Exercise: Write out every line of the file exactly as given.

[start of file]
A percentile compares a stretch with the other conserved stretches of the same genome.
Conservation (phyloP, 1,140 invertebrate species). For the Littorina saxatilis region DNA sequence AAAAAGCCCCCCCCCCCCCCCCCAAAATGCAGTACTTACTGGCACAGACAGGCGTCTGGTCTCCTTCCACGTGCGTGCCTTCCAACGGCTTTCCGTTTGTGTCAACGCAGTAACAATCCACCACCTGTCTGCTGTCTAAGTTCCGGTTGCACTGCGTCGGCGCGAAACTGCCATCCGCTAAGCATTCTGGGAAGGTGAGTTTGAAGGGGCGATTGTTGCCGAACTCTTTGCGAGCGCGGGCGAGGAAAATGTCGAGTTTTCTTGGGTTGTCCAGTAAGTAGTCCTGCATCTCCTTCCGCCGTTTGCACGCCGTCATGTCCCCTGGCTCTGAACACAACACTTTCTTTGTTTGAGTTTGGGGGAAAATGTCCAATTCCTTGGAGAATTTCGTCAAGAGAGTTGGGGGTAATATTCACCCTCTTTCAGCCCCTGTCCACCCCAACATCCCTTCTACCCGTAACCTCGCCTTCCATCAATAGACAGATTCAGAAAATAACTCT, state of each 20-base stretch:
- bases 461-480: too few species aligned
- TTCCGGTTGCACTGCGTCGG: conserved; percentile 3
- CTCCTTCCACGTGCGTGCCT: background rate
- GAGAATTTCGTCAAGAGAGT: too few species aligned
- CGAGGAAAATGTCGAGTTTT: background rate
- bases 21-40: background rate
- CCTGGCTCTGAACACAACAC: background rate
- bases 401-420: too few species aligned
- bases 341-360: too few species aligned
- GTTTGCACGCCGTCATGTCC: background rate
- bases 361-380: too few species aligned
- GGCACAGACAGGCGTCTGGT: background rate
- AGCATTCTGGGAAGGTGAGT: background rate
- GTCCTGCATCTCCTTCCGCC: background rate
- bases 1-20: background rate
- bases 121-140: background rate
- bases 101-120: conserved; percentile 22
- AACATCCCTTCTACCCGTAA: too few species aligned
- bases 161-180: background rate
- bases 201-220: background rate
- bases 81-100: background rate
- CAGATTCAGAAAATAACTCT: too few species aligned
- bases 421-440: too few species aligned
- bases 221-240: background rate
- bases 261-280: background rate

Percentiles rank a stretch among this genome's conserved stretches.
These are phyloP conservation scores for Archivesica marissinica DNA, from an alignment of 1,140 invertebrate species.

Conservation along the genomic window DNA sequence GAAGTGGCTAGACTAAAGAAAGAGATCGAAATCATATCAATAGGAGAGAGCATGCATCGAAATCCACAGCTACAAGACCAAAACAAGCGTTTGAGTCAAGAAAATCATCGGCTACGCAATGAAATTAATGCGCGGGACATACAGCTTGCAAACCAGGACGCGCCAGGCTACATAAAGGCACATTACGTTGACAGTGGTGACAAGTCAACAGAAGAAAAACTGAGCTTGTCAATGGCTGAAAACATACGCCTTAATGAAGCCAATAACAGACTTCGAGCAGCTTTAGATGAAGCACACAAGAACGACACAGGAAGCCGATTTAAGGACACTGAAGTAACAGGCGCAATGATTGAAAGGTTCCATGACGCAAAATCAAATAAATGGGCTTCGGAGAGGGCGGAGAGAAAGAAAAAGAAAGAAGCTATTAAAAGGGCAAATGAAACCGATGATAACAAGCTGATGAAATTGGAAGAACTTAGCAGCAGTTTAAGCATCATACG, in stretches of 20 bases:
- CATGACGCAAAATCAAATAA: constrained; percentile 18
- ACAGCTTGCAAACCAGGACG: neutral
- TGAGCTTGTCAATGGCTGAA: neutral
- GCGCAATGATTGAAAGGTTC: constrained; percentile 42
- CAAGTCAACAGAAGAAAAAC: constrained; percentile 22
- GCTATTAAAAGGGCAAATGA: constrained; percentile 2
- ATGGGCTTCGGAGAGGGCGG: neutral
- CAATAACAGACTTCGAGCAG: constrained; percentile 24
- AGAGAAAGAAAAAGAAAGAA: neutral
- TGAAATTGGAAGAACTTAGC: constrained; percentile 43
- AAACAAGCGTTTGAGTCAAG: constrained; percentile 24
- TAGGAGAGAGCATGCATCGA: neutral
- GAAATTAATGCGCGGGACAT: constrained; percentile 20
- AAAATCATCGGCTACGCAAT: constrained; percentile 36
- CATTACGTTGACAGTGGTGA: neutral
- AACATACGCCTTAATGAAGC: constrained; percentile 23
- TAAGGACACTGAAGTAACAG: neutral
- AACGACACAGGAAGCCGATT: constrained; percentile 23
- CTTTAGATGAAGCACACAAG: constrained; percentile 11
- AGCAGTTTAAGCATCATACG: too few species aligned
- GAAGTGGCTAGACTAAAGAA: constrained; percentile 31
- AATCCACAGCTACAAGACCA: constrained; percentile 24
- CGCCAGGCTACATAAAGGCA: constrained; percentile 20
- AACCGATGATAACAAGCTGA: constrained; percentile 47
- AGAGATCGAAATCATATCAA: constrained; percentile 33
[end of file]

A percentile compares a stretch with the other conserved stretches of the same genome.
Conservation (phyloP, 1,140 invertebrate species). For the Littorina saxatilis region DNA sequence AAAAAGCCCCCCCCCCCCCCCCCAAAATGCAGTACTTACTGGCACAGACAGGCGTCTGGTCTCCTTCCACGTGCGTGCCTTCCAACGGCTTTCCGTTTGTGTCAACGCAGTAACAATCCACCACCTGTCTGCTGTCTAAGTTCCGGTTGCACTGCGTCGGCGCGAAACTGCCATCCGCTAAGCATTCTGGGAAGGTGAGTTTGAAGGGGCGATTGTTGCCGAACTCTTTGCGAGCGCGGGCGAGGAAAATGTCGAGTTTTCTTGGGTTGTCCAGTAAGTAGTCCTGCATCTCCTTCCGCCGTTTGCACGCCGTCATGTCCCCTGGCTCTGAACACAACACTTTCTTTGTTTGAGTTTGGGGGAAAATGTCCAATTCCTTGGAGAATTTCGTCAAGAGAGTTGGGGGTAATATTCACCCTCTTTCAGCCCCTGTCCACCCCAACATCCCTTCTACCCGTAACCTCGCCTTCCATCAATAGACAGATTCAGAAAATAACTCT, state of each 20-base stretch:
- bases 461-480: too few species aligned
- TTCCGGTTGCACTGCGTCGG: conserved; percentile 3
- CTCCTTCCACGTGCGTGCCT: background rate
- GAGAATTTCGTCAAGAGAGT: too few species aligned
- CGAGGAAAATGTCGAGTTTT: background rate
- bases 21-40: background rate
- CCTGGCTCTGAACACAACAC: background rate
- bases 401-420: too few species aligned
- bases 341-360: too few species aligned
- GTTTGCACGCCGTCATGTCC: background rate
- bases 361-380: too few species aligned
- GGCACAGACAGGCGTCTGGT: background rate
- AGCATTCTGGGAAGGTGAGT: background rate
- GTCCTGCATCTCCTTCCGCC: background rate
- bases 1-20: background rate
- bases 121-140: background rate
- bases 101-120: conserved; percentile 22
- AACATCCCTTCTACCCGTAA: too few species aligned
- bases 161-180: background rate
- bases 201-220: background rate
- bases 81-100: background rate
- CAGATTCAGAAAATAACTCT: too few species aligned
- bases 421-440: too few species aligned
- bases 221-240: background rate
- bases 261-280: background rate

Percentiles rank a stretch among this genome's conserved stretches.
These are phyloP conservation scores for Archivesica marissinica DNA, from an alignment of 1,140 invertebrate species.

Conservation along the genomic window DNA sequence GAAGTGGCTAGACTAAAGAAAGAGATCGAAATCATATCAATAGGAGAGAGCATGCATCGAAATCCACAGCTACAAGACCAAAACAAGCGTTTGAGTCAAGAAAATCATCGGCTACGCAATGAAATTAATGCGCGGGACATACAGCTTGCAAACCAGGACGCGCCAGGCTACATAAAGGCACATTACGTTGACAGTGGTGACAAGTCAACAGAAGAAAAACTGAGCTTGTCAATGGCTGAAAACATACGCCTTAATGAAGCCAATAACAGACTTCGAGCAGCTTTAGATGAAGCACACAAGAACGACACAGGAAGCCGATTTAAGGACACTGAAGTAACAGGCGCAATGATTGAAAGGTTCCATGACGCAAAATCAAATAAATGGGCTTCGGAGAGGGCGGAGAGAAAGAAAAAGAAAGAAGCTATTAAAAGGGCAAATGAAACCGATGATAACAAGCTGATGAAATTGGAAGAACTTAGCAGCAGTTTAAGCATCATACG, in stretches of 20 bases:
- CATGACGCAAAATCAAATAA: constrained; percentile 18
- ACAGCTTGCAAACCAGGACG: neutral
- TGAGCTTGTCAATGGCTGAA: neutral
- GCGCAATGATTGAAAGGTTC: constrained; percentile 42
- CAAGTCAACAGAAGAAAAAC: constrained; percentile 22
- GCTATTAAAAGGGCAAATGA: constrained; percentile 2
- ATGGGCTTCGGAGAGGGCGG: neutral
- CAATAACAGACTTCGAGCAG: constrained; percentile 24
- AGAGAAAGAAAAAGAAAGAA: neutral
- TGAAATTGGAAGAACTTAGC: constrained; percentile 43
- AAACAAGCGTTTGAGTCAAG: constrained; percentile 24
- TAGGAGAGAGCATGCATCGA: neutral
- GAAATTAATGCGCGGGACAT: constrained; percentile 20
- AAAATCATCGGCTACGCAAT: constrained; percentile 36
- CATTACGTTGACAGTGGTGA: neutral
- AACATACGCCTTAATGAAGC: constrained; percentile 23
- TAAGGACACTGAAGTAACAG: neutral
- AACGACACAGGAAGCCGATT: constrained; percentile 23
- CTTTAGATGAAGCACACAAG: constrained; percentile 11
- AGCAGTTTAAGCATCATACG: too few species aligned
- GAAGTGGCTAGACTAAAGAA: constrained; percentile 31
- AATCCACAGCTACAAGACCA: constrained; percentile 24
- CGCCAGGCTACATAAAGGCA: constrained; percentile 20
- AACCGATGATAACAAGCTGA: constrained; percentile 47
- AGAGATCGAAATCATATCAA: constrained; percentile 33